The role of 3'-untranslated region (3'-UTR) mediated mRNA stability in cardiovascular pathophysiology.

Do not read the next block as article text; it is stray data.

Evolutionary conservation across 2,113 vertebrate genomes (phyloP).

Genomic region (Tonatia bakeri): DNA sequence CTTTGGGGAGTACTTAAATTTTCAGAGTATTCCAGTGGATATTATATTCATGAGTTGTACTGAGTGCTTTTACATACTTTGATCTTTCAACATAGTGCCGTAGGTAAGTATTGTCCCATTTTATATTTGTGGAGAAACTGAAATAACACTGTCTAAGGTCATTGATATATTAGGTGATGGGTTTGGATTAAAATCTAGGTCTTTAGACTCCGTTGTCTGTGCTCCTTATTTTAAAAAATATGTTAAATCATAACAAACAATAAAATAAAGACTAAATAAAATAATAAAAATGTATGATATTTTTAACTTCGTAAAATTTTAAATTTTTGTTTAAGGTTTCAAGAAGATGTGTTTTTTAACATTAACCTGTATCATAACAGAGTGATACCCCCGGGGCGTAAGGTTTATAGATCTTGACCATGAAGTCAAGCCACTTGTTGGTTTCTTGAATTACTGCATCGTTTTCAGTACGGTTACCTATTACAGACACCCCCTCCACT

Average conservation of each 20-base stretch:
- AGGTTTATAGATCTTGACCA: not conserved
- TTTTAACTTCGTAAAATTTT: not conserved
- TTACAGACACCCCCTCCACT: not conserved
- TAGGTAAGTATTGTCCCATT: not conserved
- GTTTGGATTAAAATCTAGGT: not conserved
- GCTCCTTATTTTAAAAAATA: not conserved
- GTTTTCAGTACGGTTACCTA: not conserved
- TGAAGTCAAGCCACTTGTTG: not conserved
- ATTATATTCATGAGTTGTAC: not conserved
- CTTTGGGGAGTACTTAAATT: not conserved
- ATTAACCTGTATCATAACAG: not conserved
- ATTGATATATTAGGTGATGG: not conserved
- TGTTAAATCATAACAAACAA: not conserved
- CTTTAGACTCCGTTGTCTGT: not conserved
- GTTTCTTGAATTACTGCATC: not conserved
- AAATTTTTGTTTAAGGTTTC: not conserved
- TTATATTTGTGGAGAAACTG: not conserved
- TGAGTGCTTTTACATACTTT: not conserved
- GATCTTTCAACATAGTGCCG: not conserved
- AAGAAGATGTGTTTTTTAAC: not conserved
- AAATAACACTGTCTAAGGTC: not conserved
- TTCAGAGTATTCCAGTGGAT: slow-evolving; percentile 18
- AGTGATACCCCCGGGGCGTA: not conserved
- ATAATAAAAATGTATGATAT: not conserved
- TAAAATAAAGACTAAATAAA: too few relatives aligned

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Knowledge of transcription and translation has advanced our understanding of cardiac diseases. Here, we present the hypothesis that the stability of mRNA mediated by the 3'-untranslated region (3'-UTR) plays a role in changing gene expression in cardiovascular pathophysiology. Several proteins that bind to sequences in the 3'-UTR of mRNA of cardiovascular targets have been identified. The affected mRNAs include those encoding beta-adrenergic receptors, angiotensin II receptors, endothelial and inducible nitric oxide synthases, cyclooxygenase, endothelial growth factor, tissue necrosis factor (TNF-alpha), globin, elastin, proteins involved in cell cycle regulation, oncogenes, cytokines and lymphokines. We discuss: (a) the types of 3'-UTR sequences involved in mRNA stability, (b) AUF1, HuR and other proteins that bind to these sequences to either stabilize or destabilize the target mRNAs, and (c) the potential role of the 3'-UTR mediated mRNA stability in heart failure, myocardial infarction and hypertension. We hope that these concepts will aid in better understanding cardiovascular diseases and in developing new therapies.
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